- Under the direction of Valmiki, the life of Rama was sung by Lava and Lava and Kusha, who fascinated the whole assembly by their charming voice and appearance. Poor Rama was nearly maddened, and when in the drama, the scene of Sita's exile came about, he did not know what to do. Then the sage said to him, "Do not be grieved, for I will show you Sita." Then Sita was brought upon the stage and Rama delighted to see his wife. All of a sudden, the old murmur arose: "The test! The test!" Poor Sita was so terribly overcome by the repeated cruel slight on her reputation that it was more than she could bear. She appealed to the gods to testify to her innocence, when the Earth opened and Sita exclaimed, "Here is the test", and vanished into the bosom of the Earth. The people were taken aback at this tragic end. And Rama was overwhelmed with grief.
- In: p. 278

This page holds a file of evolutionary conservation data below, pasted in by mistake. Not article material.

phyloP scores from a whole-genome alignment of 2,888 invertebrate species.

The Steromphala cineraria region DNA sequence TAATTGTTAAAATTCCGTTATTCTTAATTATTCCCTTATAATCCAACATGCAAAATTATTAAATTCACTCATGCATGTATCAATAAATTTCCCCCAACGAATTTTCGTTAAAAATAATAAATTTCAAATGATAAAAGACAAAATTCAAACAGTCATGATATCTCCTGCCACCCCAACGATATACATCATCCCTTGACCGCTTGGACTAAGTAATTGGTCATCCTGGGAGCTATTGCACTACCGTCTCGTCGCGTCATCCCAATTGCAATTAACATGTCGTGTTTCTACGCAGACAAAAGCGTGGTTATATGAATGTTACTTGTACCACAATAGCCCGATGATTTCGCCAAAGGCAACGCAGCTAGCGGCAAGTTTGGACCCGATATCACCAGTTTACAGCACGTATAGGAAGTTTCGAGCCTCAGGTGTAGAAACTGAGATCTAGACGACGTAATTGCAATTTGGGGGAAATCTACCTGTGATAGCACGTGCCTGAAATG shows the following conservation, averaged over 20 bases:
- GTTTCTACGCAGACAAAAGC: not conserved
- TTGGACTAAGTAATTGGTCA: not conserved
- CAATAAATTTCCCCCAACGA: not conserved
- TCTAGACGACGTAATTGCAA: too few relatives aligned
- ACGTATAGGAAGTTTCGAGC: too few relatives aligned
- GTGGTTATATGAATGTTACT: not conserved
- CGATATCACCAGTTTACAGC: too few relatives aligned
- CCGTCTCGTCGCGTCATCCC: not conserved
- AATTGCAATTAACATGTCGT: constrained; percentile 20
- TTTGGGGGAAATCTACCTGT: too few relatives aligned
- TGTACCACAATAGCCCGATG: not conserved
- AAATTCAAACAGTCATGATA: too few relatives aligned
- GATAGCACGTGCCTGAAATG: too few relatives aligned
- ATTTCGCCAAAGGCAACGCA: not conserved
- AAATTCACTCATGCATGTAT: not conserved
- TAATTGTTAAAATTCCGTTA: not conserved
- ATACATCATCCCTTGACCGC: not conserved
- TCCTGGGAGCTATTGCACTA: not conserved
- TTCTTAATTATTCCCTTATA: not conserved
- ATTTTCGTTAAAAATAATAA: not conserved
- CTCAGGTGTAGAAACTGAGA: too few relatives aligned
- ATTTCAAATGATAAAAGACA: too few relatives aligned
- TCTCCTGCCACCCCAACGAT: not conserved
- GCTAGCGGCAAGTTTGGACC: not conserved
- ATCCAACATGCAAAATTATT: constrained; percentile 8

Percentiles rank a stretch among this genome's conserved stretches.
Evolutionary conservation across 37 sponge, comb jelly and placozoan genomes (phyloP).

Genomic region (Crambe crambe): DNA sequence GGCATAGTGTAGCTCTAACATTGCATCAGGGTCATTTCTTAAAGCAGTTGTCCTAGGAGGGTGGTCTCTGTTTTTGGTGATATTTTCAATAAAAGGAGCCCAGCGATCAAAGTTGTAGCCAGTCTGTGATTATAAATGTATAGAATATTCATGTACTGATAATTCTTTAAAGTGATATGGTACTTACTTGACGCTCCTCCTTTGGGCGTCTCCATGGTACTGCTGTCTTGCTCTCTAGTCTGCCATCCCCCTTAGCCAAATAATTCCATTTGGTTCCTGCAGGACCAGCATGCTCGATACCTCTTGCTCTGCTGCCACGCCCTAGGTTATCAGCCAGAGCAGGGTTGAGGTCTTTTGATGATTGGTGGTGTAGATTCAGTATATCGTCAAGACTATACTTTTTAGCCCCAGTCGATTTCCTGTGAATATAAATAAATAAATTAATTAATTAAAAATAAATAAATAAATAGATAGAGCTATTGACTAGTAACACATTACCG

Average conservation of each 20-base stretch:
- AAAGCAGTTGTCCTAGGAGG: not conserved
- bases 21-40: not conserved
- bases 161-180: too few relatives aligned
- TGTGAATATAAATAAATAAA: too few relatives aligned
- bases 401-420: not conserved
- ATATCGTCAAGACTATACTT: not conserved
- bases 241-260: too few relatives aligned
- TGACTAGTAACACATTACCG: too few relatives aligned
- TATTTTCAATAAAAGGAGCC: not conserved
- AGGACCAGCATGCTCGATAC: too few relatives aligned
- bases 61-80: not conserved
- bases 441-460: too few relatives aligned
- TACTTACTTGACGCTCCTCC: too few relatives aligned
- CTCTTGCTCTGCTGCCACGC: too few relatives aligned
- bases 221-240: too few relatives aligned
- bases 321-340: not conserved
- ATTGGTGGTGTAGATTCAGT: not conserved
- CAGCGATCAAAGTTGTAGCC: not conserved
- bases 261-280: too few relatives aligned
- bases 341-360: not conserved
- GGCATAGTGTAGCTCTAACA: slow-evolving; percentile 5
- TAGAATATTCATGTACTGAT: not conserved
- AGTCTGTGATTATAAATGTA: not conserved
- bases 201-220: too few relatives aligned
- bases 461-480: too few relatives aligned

- Rama and Sita are the ideals of the Indian nation. All children, especially girls, worship Sita. The height of a woman's ambition is to be like Sita, the pure, the devoted, the all-suffering!
- In: P. 278
- Sita is typical of India — the idealised India. The question is not whether she ever lived, whether the story is history or not, we know that the ideal is there. There is no other Paurânika story that has so permeated the whole nation, so entered into its very life, and has so tingled in every drop of blood of the race, as this ideal of Sita. Sita is the name in India for everything that is good, pure and holy — everything that in woman we call womanly. If a priest has to bless a woman he says, "Be Sita!" If he blesses a child, he says "Be Sita!" They are all children of Sita, and are struggling to be Sita, the patient, the all-suffering, the ever-faithful, the ever-pure wife. Through all this suffering she experiences, there is not one harsh word against Rama. She takes it as her own duty, and performs her own part in it. Think of the terrible injustice of her being exiled to the forest! But Sita knows no bitterness. That is, again, the Indian ideal. Sita was a true Indian by nature; she never returned injury.